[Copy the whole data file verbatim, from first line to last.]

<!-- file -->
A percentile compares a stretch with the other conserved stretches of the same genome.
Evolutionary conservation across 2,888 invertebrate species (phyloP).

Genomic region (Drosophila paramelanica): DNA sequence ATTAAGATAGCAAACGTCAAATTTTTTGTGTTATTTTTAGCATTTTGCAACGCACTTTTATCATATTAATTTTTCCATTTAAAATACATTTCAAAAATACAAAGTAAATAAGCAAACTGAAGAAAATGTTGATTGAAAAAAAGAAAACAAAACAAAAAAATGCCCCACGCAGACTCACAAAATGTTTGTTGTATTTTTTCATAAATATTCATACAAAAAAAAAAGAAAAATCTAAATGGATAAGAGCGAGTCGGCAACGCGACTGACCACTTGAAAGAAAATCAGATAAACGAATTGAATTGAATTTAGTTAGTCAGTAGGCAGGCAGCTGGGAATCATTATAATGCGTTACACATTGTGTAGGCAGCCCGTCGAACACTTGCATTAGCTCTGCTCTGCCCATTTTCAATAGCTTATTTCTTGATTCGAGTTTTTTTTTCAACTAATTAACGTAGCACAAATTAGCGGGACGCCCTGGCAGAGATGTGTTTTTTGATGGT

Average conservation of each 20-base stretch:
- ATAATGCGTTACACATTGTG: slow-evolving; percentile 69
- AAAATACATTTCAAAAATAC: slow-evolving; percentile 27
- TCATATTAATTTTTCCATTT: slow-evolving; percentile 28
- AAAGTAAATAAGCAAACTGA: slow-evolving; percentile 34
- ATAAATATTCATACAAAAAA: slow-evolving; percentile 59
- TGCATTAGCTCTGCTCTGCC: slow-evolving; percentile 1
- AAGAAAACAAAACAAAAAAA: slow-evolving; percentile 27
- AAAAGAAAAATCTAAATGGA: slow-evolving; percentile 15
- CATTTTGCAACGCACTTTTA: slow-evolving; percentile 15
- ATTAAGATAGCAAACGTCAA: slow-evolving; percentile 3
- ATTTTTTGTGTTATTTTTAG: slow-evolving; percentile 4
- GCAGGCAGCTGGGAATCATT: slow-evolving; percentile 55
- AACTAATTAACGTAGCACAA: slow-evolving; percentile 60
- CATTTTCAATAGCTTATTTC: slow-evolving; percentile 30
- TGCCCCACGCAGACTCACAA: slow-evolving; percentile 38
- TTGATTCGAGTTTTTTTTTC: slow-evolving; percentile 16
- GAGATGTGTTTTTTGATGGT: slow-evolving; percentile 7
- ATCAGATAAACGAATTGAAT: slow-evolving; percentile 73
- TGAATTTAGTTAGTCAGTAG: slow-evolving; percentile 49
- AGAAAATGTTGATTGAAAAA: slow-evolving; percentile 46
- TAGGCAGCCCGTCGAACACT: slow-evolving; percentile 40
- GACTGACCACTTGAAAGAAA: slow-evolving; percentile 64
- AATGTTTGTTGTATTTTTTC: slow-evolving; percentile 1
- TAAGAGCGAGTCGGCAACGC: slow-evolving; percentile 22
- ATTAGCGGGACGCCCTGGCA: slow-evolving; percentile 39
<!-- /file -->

A percentile compares a stretch with the other conserved stretches of the same genome.
Evolutionary conservation across 2,888 invertebrate species (phyloP).

Genomic region (Drosophila paramelanica): DNA sequence ATTAAGATAGCAAACGTCAAATTTTTTGTGTTATTTTTAGCATTTTGCAACGCACTTTTATCATATTAATTTTTCCATTTAAAATACATTTCAAAAATACAAAGTAAATAAGCAAACTGAAGAAAATGTTGATTGAAAAAAAGAAAACAAAACAAAAAAATGCCCCACGCAGACTCACAAAATGTTTGTTGTATTTTTTCATAAATATTCATACAAAAAAAAAAGAAAAATCTAAATGGATAAGAGCGAGTCGGCAACGCGACTGACCACTTGAAAGAAAATCAGATAAACGAATTGAATTGAATTTAGTTAGTCAGTAGGCAGGCAGCTGGGAATCATTATAATGCGTTACACATTGTGTAGGCAGCCCGTCGAACACTTGCATTAGCTCTGCTCTGCCCATTTTCAATAGCTTATTTCTTGATTCGAGTTTTTTTTTCAACTAATTAACGTAGCACAAATTAGCGGGACGCCCTGGCAGAGATGTGTTTTTTGATGGT

Average conservation of each 20-base stretch:
- ATAATGCGTTACACATTGTG: slow-evolving; percentile 69
- AAAATACATTTCAAAAATAC: slow-evolving; percentile 27
- TCATATTAATTTTTCCATTT: slow-evolving; percentile 28
- AAAGTAAATAAGCAAACTGA: slow-evolving; percentile 34
- ATAAATATTCATACAAAAAA: slow-evolving; percentile 59
- TGCATTAGCTCTGCTCTGCC: slow-evolving; percentile 1
- AAGAAAACAAAACAAAAAAA: slow-evolving; percentile 27
- AAAAGAAAAATCTAAATGGA: slow-evolving; percentile 15
- CATTTTGCAACGCACTTTTA: slow-evolving; percentile 15
- ATTAAGATAGCAAACGTCAA: slow-evolving; percentile 3
- ATTTTTTGTGTTATTTTTAG: slow-evolving; percentile 4
- GCAGGCAGCTGGGAATCATT: slow-evolving; percentile 55
- AACTAATTAACGTAGCACAA: slow-evolving; percentile 60
- CATTTTCAATAGCTTATTTC: slow-evolving; percentile 30
- TGCCCCACGCAGACTCACAA: slow-evolving; percentile 38
- TTGATTCGAGTTTTTTTTTC: slow-evolving; percentile 16
- GAGATGTGTTTTTTGATGGT: slow-evolving; percentile 7
- ATCAGATAAACGAATTGAAT: slow-evolving; percentile 73
- TGAATTTAGTTAGTCAGTAG: slow-evolving; percentile 49
- AGAAAATGTTGATTGAAAAA: slow-evolving; percentile 46
- TAGGCAGCCCGTCGAACACT: slow-evolving; percentile 40
- GACTGACCACTTGAAAGAAA: slow-evolving; percentile 64
- AATGTTTGTTGTATTTTTTC: slow-evolving; percentile 1
- TAAGAGCGAGTCGGCAACGC: slow-evolving; percentile 22
- ATTAGCGGGACGCCCTGGCA: slow-evolving; percentile 39